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Inequality and trade

Author

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  • Devashish Mitra
  • Vitor Trindade

Abstract

We incorporate demand-side considerations in trade in a systematic but straightforward way. We do so by focusing on the role of inequality in the determination of trade flows and patterns. With non-homothetic preferences, when countries are similar in all respects but asset inequality, we find that trade is driven by specialization in , not production. Besides, these assumptions allow us to generate some interesting international spillover effects of redistributive policies. Finally, we study a model of monopolistic competition and find a novel V-shaped relationship between the ratio of inter-industry to intra-industry trade and a country's inequality.

Suggested Citation

  • Devashish Mitra & Vitor Trindade, 2005. "Inequality and trade," Canadian Journal of Economics, Canadian Economics Association, vol. 38(4), pages 1253-1271, November.
  • Handle: RePEc:cje:issued:v:38:y:2005:i:4:p:1253-1271
    DOI: 10.1111/j.0008-4085.2005.00324.x
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    References listed on IDEAS

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    1. Devashish Mitra & Vitor Trindade, 2005. "Inequality and trade," Canadian Journal of Economics/Revue canadienne d'économique, John Wiley & Sons, vol. 38(4), pages 1253-1271, November.
    2. Giovanni Maggi & Gene M. Grossman, 2000. "Diversity and Trade," American Economic Review, American Economic Association, vol. 90(5), pages 1255-1275, December.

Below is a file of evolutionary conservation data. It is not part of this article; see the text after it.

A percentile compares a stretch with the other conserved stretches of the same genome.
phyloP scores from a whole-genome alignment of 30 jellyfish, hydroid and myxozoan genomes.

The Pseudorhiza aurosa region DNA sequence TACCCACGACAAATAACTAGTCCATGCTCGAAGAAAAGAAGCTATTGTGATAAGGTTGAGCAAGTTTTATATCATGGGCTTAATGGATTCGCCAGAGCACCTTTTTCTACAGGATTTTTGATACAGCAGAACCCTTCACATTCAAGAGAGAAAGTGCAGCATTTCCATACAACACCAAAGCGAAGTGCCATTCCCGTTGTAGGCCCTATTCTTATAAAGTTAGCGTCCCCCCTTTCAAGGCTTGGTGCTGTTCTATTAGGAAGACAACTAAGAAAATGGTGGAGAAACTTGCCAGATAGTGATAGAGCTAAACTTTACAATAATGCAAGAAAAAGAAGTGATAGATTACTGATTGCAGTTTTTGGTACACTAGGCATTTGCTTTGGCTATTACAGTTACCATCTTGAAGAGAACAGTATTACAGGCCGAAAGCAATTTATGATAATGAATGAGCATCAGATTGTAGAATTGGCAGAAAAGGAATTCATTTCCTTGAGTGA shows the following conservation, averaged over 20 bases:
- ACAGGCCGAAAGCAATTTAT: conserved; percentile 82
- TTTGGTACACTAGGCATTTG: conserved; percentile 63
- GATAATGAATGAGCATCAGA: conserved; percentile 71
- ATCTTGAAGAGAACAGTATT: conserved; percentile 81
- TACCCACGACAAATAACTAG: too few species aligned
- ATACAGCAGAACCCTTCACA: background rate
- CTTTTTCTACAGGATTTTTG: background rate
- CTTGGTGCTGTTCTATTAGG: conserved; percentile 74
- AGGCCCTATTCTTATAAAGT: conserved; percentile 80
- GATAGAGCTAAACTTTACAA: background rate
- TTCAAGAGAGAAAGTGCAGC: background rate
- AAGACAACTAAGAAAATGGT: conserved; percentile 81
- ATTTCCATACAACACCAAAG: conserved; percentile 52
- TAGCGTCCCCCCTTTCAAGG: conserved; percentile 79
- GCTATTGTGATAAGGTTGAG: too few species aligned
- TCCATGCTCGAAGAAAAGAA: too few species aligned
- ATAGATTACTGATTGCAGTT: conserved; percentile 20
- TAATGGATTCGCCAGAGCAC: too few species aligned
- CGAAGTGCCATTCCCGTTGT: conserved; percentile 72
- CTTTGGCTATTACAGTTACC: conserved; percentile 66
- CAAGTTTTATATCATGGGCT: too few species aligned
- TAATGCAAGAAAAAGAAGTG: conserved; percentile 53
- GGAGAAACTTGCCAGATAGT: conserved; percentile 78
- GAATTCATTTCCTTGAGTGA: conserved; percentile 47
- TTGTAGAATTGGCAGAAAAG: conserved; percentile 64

3. Muhammed Dalgin & Vitor Trindade & Devashish Mitra, 2008. "Inequality, Nonhomothetic Preferences, and Trade: A Gravity Approach," Southern Economic Journal, John Wiley & Sons, vol. 74(3), pages 747-774, January.
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    11. James R. Markusen, 2021. "Explaining the Volume of Trade: An Eclectic Approach," World Scientific Book Chapters, in: BROADENING TRADE THEORY Incorporating Market Realities into Traditional Models, chapter 9, pages 177-186, World Scientific Publishing Co. Pte. Ltd..
    12. Francois, Joseph F & Kaplan, Seth, 1996. "Aggregate Demand Shifts, Income Distribution, and the Linder Hypothesis," The Review of Economics and Statistics, MIT Press, vol. 78(2), pages 244-250, May.
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    More about this item

    JEL classification:

    • F11 - International Economics - - Trade - - - Neoclassical Models of Trade
    • F12 - International Economics - - Trade - - - Models of Trade with Imperfect Competition and Scale Economies; Fragmentation

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